Castlegar's airport: a punchline, strategic hub — and top priority for the new mayor
But hopes of ditching the 'Cancelgar' nickname ultimately lie with an airline, not the city
Tell people you're about to arrive or depart from the West Kootenay Regional Airport, and chances are you'll receive a very predictable joke.
"It's not a good stigma to have," said Castlegar Mayor Bruno Tassone, of the airport where delays and cancellations are so notorious that it's responsible for the most common nickname for his city.
The airport is owned and operated by the local government, and Tassone says his top priority is increasing its reliability.
But the path to making that happen highlights the limited power municipal governments often have.
Why are delays so common?
The narrow valleys of the West Kootenay may make for picturesque views, but it's the biggest reason why getting in or out by plane is such a fraught experience.
"It's kind of in multiple valleys, with big mountains for both approaches," said Jim Gouk, a former MP for the region who has served as a consultant for the city in its efforts to improve the airport.
"So it requires the aircraft to do a turn relatively ... soon after takeoff and on a conventional instrument approaches, and even departures, that just doesn't work. It's not what the system was designed for."
It means that the minimum cloud ceiling for arrivals and departures from the airport is 914 metres — usually not a problem during the summer months, but something that can virtually shut down the airport for days on end during the winter.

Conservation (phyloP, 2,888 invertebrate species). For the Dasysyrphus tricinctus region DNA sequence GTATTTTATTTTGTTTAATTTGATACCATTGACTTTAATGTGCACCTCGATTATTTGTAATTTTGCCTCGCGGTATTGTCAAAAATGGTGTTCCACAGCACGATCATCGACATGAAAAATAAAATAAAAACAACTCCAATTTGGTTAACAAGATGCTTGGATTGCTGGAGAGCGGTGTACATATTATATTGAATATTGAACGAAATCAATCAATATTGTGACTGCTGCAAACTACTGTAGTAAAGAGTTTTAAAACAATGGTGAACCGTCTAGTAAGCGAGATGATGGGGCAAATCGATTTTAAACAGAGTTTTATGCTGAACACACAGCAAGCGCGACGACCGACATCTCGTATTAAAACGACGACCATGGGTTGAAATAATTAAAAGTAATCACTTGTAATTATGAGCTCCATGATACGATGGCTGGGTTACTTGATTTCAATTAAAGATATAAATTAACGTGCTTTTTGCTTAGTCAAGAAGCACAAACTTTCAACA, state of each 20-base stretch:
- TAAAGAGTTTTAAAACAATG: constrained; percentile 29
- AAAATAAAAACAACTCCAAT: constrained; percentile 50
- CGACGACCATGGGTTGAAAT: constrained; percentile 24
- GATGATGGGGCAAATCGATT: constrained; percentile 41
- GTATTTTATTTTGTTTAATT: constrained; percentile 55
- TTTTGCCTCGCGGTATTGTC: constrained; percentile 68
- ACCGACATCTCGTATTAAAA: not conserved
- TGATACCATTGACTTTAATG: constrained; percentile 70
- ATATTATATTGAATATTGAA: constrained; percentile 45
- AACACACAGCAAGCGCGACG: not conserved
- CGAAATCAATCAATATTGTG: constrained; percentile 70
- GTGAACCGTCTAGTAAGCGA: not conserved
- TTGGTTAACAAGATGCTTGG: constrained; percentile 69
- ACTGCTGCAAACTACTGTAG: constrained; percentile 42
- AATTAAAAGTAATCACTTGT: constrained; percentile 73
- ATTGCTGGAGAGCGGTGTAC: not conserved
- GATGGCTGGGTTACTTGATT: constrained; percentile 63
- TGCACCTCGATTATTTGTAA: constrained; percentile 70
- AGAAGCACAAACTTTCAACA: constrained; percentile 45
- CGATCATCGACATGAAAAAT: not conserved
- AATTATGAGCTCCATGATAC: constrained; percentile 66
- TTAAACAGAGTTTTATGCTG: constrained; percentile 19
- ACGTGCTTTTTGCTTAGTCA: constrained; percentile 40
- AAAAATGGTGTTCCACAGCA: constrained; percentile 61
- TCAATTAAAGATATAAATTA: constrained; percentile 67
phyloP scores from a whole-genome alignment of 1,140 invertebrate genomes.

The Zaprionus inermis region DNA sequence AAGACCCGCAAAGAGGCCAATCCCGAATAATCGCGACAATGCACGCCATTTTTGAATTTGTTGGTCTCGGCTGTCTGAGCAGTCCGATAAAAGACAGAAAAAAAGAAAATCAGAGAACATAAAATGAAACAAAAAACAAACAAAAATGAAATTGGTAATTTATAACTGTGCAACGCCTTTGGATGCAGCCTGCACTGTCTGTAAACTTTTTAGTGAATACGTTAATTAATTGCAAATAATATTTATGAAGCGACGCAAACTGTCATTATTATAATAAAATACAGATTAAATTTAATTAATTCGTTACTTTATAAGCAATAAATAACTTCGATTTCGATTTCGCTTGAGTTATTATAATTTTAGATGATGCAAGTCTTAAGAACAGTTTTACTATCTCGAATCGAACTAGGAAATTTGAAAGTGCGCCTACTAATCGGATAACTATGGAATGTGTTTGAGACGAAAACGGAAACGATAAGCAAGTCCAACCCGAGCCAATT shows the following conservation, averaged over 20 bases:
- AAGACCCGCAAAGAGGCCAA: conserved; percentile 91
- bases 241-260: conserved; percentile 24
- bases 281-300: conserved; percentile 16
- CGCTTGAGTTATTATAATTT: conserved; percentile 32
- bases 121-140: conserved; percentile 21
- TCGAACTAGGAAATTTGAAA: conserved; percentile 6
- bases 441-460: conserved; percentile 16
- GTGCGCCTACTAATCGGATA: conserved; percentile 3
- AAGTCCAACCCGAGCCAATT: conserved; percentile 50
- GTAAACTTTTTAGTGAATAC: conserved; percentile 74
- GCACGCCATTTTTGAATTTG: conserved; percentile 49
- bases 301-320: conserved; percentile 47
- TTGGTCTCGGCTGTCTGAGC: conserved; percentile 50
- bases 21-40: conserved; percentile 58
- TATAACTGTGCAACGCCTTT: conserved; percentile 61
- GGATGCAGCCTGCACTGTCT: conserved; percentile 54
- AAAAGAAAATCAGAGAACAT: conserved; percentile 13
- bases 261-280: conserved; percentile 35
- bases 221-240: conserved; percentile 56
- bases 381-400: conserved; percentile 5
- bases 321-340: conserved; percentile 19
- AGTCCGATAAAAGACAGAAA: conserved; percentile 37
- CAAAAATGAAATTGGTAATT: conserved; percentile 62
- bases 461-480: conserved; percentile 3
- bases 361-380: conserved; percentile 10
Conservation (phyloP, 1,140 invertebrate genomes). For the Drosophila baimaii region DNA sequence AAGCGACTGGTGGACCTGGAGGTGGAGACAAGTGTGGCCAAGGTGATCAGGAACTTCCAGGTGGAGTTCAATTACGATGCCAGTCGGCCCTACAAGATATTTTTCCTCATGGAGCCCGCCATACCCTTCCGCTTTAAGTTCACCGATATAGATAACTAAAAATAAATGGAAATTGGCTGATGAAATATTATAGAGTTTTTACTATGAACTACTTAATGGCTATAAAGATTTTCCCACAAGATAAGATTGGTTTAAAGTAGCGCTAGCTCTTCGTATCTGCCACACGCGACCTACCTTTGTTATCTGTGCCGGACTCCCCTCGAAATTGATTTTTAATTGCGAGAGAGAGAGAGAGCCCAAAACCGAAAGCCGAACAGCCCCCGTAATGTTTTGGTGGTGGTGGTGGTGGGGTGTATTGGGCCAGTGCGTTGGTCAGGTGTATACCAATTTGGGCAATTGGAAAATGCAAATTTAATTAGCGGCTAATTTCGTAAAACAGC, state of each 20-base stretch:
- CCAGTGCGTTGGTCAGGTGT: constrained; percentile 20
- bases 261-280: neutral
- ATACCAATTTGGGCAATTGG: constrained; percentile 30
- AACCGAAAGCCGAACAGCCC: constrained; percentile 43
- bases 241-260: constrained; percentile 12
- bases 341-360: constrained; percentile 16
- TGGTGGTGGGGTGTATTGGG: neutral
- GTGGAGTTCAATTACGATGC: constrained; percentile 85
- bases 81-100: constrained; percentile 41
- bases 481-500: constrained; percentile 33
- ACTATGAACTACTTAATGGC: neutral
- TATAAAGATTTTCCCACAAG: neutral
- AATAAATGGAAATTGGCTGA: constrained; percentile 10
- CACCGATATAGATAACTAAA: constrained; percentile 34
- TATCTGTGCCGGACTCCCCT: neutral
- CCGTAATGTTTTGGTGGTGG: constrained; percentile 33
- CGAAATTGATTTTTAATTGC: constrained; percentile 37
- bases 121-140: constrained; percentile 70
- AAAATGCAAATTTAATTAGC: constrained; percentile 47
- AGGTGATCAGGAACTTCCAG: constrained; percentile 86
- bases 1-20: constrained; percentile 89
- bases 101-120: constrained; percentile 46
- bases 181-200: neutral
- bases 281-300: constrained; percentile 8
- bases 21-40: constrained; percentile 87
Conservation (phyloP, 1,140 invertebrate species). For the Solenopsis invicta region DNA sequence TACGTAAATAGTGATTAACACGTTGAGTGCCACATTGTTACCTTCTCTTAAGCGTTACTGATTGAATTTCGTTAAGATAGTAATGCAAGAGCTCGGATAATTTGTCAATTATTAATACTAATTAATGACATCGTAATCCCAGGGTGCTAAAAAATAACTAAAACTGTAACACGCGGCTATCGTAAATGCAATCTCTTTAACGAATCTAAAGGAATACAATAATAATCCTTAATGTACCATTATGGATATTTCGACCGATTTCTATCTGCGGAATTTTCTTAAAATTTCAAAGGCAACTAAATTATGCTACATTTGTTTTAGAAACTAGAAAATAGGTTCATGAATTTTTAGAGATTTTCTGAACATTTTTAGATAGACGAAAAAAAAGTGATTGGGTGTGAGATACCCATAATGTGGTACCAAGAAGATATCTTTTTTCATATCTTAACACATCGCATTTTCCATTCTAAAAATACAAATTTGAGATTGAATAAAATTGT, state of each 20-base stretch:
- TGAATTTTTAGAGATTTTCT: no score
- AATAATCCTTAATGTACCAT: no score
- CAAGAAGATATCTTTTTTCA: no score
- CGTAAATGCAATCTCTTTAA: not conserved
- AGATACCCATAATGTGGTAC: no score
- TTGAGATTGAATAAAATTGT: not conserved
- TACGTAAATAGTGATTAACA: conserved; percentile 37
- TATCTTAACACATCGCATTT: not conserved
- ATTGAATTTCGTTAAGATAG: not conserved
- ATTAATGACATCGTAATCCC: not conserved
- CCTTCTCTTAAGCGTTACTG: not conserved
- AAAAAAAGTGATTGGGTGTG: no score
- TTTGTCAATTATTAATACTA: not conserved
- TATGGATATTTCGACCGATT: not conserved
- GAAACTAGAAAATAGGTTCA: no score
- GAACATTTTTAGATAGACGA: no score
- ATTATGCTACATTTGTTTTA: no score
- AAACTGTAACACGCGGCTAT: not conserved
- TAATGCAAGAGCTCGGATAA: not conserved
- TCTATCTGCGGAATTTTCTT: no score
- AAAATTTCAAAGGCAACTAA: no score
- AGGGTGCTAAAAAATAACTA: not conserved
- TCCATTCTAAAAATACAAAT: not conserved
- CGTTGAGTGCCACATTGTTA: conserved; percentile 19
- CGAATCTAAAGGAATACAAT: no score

"The negatives of the airport happen to be a couple months in the winter time but ... I would rather the flights not come in because of a safety issue. The number one priority for us is always safety," said councillor Sue Heaton.
"We're working hard to make our reliability increased so we don't get that nickname. And I wish people would just concentrate on that."
In 2017, a study commissioned by Castlegar detailed how reliability could be improved if an upgraded navigation system was implemented.
The system, called Required Navigation Performance (RNP), which was outlined in the study, would allow planes to arrive and depart on a curve, avoiding the steep incline currently required and reducing the cloud ceiling to roughly 304 metres.
But it's one thing to design a new system for planes to use — it's another thing to get everyone on board with a change.
"The problem is that it's something that takes a major commitment from the airlines and from Transport Canada in order to implement this. And so far we have not got that," said Gouk.
"Everyone is waiting on everyone else. The airlines say they won't do it unless Transport Canada is committed to passing it. And they can't pass it until it's designed. So we keep going in this vicious circle."
Transport Canada did not respond to a request for comment, while Air Canada — which is the only airline servicing the airport — did not give a timeline for when it might replace the Dash 8 planes that currently operate on its Castlegar routes, which is part of the requirement for the RNP.
It leaves Tassone forced to lobby the different stakeholders on the importance of an upgrade.
"We've heard rumblings from the federal side that 2020 possibly might be the earliest time that we can get this done. It might be later. We don't know and that's what we're trying to figure out," he said.
For those outside the West Kootenay, it might seem like a Sisyphean quest. But there are around 100,000 British Columbians for whom the airport is their main aviation option — and increased reliability could be a gamechanger.
"The opportunity is there," said Heaton.
"We just have to seize it and get somebody to approve it."
Metro Matters: On The Road is exploring how new city governments throughout B.C. are approaching age-old issues (some political, some not) in their communities.